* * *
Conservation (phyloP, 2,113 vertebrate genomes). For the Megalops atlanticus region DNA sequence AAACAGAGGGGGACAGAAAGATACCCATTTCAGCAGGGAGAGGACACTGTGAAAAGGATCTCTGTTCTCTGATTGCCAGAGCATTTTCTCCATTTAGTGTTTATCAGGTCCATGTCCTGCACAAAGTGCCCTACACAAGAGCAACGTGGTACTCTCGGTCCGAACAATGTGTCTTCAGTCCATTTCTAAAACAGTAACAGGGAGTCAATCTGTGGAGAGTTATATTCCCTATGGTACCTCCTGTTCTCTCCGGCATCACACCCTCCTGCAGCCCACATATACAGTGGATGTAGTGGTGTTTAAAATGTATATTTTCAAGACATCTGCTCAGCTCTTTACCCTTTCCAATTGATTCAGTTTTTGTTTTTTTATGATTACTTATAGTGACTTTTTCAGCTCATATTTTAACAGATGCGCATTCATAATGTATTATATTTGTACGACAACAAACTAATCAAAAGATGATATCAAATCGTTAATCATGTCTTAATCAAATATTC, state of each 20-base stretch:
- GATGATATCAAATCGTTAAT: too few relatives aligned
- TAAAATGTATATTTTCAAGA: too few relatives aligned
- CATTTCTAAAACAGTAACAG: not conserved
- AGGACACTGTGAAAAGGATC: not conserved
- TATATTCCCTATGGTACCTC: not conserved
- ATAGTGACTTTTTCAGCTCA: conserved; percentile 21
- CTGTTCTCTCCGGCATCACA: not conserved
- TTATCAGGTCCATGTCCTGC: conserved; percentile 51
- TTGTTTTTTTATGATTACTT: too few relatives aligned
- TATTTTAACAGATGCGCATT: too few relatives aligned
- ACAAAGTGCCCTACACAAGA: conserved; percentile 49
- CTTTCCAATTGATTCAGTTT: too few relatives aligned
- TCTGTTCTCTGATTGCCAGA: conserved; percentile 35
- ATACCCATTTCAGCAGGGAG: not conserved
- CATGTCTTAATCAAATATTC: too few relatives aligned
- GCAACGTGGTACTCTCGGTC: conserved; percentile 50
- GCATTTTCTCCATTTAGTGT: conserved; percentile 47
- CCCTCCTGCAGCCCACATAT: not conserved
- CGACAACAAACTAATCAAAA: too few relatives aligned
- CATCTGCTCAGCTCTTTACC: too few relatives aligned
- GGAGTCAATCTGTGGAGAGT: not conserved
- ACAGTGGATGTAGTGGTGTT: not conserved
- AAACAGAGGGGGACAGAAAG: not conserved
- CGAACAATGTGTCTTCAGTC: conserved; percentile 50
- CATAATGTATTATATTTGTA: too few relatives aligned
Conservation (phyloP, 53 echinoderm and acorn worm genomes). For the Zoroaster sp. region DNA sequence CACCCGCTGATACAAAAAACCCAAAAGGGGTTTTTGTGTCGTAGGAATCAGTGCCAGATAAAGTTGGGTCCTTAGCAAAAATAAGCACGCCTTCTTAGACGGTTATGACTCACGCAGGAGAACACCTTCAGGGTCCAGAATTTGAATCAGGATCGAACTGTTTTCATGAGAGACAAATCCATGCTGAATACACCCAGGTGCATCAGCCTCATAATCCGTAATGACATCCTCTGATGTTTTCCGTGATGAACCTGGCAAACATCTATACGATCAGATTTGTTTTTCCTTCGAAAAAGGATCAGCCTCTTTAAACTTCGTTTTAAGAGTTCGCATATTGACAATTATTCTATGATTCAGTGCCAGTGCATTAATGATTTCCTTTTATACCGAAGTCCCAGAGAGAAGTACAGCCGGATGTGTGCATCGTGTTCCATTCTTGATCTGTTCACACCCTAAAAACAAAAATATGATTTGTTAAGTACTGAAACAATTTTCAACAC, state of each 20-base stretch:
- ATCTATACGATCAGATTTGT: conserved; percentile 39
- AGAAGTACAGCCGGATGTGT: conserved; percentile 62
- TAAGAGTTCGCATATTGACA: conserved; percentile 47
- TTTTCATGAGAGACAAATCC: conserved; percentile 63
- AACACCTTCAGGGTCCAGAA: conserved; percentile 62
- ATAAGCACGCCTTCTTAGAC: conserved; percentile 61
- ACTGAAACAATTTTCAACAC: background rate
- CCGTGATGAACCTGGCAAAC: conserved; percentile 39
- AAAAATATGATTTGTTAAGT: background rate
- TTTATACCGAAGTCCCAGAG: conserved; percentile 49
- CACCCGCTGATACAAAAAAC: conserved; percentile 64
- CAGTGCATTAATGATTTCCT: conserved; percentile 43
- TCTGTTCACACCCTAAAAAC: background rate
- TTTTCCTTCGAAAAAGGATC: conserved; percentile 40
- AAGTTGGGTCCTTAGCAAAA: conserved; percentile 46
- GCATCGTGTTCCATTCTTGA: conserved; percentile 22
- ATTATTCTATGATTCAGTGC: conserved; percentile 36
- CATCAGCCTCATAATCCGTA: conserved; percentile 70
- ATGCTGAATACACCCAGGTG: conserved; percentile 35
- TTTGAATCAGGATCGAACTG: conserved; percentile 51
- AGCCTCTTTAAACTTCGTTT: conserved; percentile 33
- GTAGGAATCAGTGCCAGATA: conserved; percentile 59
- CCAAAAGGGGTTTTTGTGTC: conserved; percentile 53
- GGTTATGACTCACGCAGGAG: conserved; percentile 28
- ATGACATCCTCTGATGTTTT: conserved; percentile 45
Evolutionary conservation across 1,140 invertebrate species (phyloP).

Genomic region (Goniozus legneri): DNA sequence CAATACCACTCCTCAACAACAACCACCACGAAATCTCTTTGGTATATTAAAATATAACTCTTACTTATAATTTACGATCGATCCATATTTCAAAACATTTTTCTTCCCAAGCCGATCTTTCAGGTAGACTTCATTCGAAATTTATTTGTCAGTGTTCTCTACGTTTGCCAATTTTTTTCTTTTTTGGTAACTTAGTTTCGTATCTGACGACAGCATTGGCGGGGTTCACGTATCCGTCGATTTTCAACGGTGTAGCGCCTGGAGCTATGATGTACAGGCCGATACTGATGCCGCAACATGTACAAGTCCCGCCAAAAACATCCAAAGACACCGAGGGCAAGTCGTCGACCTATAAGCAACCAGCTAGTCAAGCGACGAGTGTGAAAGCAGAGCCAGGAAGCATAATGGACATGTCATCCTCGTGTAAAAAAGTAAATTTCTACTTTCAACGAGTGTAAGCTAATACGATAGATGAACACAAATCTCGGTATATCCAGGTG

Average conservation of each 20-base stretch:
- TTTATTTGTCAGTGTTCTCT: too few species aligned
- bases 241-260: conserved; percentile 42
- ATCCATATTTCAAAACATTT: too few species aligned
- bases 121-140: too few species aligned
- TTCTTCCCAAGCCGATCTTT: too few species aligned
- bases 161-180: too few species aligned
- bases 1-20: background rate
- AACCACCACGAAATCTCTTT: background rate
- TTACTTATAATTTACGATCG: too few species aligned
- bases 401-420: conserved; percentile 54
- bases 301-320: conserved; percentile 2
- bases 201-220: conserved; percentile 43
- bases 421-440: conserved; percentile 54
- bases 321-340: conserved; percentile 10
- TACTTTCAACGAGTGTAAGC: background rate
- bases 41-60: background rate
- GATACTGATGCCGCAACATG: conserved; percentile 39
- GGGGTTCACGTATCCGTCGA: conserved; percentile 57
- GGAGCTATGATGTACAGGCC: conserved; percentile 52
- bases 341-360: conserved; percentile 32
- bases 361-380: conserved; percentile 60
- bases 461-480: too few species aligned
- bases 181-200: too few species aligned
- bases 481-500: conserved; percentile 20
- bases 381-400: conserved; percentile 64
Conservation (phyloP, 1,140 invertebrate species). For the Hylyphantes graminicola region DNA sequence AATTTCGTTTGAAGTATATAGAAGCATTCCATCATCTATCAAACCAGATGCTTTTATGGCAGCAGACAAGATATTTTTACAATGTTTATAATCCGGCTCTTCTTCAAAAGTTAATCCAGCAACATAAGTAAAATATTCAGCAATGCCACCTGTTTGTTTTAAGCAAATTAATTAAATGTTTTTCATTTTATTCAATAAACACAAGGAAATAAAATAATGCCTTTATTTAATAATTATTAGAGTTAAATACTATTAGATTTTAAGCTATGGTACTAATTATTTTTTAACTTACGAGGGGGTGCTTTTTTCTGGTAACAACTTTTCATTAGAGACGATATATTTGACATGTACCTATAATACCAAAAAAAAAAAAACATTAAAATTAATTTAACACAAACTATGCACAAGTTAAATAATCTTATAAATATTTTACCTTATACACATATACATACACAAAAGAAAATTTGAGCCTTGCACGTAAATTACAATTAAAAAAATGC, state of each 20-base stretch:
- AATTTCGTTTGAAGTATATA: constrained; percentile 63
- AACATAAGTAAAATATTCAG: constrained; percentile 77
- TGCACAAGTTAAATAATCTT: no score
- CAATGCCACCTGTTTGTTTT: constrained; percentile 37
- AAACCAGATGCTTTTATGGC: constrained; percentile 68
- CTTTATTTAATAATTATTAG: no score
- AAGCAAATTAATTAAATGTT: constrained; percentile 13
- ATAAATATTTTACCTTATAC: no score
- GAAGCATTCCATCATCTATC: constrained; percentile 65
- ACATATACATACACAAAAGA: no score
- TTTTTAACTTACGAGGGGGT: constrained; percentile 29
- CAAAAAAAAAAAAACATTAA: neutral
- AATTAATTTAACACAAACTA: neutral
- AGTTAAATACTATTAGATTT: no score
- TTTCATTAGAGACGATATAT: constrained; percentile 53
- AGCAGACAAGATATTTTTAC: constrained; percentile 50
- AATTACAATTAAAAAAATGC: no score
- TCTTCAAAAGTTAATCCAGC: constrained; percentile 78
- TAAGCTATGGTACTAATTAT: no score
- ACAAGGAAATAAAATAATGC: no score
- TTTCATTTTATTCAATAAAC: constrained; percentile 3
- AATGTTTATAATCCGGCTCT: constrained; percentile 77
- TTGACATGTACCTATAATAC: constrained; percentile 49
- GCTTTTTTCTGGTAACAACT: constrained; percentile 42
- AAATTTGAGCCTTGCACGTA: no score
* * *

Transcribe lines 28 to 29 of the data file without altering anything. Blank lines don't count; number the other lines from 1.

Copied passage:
- ATCTATACGATCAGATTTGT: conserved; percentile 39
- AGAAGTACAGCCGGATGTGT: conserved; percentile 62